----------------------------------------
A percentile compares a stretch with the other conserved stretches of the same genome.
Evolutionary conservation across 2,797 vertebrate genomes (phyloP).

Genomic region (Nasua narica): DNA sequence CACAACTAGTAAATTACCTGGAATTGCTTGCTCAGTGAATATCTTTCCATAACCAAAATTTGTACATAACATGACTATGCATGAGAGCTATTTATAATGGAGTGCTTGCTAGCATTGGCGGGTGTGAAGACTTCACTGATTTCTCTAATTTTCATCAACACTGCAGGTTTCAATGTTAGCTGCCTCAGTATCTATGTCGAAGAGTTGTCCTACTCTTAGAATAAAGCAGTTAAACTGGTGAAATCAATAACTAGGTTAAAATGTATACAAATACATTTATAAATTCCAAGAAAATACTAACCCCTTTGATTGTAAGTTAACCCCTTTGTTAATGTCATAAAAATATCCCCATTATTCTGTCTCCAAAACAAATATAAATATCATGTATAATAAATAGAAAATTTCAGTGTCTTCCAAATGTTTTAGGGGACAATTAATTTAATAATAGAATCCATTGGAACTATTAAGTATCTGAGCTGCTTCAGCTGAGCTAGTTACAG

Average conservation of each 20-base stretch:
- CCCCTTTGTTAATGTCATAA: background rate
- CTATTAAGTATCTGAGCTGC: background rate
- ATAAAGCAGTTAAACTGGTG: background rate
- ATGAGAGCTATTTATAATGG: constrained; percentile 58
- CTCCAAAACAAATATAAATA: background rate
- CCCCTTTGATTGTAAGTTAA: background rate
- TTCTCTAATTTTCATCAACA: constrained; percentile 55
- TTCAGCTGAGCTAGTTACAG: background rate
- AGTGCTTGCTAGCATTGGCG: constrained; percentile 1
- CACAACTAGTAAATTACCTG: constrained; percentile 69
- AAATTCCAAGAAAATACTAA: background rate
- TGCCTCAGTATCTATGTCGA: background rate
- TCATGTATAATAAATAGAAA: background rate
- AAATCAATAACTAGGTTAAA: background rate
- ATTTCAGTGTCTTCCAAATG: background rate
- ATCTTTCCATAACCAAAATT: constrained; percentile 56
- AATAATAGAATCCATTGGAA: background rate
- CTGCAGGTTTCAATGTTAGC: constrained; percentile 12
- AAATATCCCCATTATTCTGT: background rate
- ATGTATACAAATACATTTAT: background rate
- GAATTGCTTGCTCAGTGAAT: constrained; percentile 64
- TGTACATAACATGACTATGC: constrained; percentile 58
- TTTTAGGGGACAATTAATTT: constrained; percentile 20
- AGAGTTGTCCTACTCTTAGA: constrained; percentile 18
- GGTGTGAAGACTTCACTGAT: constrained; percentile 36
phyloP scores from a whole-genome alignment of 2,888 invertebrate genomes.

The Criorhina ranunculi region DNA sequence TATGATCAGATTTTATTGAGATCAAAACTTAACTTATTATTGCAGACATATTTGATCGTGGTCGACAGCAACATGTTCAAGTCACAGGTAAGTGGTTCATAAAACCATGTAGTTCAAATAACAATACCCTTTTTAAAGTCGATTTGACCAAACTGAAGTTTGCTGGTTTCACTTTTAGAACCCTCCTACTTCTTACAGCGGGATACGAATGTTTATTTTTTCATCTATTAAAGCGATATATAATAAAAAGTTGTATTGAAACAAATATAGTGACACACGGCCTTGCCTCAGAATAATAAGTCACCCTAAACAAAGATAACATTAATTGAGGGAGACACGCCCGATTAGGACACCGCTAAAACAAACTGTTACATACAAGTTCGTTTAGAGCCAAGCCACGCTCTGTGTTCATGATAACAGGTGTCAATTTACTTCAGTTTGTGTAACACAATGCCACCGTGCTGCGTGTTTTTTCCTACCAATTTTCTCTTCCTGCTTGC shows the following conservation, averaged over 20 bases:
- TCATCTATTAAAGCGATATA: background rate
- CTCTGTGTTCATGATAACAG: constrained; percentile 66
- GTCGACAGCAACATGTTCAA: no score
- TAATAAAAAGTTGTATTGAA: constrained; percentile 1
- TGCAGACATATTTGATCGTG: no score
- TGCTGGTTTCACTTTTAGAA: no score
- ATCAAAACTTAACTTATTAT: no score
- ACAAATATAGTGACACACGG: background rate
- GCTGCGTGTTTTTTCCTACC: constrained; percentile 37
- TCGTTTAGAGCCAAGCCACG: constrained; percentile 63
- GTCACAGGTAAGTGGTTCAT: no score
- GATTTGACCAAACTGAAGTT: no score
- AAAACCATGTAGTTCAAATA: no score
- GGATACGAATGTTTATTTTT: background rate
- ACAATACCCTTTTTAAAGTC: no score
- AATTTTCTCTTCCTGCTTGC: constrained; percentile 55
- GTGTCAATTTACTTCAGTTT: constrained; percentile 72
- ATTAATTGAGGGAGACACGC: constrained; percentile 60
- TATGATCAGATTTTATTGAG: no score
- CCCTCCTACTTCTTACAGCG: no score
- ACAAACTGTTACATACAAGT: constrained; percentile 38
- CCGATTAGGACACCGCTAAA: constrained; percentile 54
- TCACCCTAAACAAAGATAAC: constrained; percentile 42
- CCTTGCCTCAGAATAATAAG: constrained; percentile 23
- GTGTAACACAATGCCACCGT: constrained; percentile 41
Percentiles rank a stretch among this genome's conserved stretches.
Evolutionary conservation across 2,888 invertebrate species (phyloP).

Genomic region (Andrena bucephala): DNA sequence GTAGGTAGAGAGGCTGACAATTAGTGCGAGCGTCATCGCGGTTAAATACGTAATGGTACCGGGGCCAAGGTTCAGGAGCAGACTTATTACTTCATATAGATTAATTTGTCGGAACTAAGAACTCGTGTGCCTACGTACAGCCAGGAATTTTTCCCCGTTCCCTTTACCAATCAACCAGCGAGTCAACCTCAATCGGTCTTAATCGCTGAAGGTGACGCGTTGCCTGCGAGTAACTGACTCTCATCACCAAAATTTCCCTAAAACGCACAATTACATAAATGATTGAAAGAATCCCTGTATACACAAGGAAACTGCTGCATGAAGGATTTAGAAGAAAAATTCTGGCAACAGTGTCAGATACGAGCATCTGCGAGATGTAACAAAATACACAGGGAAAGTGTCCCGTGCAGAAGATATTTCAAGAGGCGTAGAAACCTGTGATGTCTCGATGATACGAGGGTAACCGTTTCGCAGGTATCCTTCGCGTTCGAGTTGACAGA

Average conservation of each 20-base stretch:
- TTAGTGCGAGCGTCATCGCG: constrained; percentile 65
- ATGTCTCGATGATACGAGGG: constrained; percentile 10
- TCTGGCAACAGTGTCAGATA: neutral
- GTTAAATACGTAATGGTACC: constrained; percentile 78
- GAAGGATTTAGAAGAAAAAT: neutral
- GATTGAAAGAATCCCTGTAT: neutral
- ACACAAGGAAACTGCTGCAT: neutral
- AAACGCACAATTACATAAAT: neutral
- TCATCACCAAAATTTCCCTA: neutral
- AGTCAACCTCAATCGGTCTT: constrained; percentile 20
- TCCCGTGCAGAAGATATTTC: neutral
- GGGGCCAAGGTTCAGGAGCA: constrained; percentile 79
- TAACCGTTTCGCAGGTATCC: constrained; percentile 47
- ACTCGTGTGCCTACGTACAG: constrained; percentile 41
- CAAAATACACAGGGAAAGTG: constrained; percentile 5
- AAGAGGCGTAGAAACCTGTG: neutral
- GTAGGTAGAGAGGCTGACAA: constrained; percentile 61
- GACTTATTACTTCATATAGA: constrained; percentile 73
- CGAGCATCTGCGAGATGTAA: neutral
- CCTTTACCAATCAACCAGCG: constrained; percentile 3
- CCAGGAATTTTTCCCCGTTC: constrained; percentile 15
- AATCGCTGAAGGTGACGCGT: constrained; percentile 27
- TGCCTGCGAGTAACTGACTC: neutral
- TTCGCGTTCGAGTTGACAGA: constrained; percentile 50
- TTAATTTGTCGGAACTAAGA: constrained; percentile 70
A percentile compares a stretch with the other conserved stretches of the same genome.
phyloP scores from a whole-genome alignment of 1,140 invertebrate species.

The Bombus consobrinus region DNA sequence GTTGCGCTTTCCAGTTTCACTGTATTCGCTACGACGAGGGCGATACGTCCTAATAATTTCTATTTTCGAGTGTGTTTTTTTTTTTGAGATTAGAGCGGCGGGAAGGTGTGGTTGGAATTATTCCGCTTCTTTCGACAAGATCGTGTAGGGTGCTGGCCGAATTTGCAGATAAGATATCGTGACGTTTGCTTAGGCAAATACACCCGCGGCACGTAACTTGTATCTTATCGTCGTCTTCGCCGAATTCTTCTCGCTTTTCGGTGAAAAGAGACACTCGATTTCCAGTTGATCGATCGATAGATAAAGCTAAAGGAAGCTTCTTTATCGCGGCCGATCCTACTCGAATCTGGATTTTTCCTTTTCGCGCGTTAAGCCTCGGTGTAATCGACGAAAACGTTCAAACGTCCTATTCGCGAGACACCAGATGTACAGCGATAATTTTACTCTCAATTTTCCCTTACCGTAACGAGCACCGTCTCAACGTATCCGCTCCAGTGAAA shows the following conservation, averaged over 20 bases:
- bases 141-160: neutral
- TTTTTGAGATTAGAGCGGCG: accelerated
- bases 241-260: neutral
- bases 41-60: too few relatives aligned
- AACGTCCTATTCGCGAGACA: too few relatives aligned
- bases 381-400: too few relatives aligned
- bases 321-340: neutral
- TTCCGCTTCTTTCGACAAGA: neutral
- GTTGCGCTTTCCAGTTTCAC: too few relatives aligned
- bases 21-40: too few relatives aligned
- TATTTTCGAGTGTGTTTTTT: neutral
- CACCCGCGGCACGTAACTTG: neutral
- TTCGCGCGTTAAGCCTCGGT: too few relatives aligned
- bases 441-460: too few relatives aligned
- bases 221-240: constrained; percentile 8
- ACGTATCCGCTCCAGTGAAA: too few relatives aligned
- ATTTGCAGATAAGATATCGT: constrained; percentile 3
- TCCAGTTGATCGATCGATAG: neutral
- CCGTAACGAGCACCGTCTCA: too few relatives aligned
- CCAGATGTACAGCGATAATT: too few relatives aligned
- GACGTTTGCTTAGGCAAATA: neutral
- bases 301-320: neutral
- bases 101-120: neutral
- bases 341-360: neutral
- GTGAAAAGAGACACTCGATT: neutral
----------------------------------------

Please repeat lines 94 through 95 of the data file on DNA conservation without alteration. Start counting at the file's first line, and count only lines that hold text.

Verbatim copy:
- bases 381-400: too few relatives aligned
- bases 321-340: neutral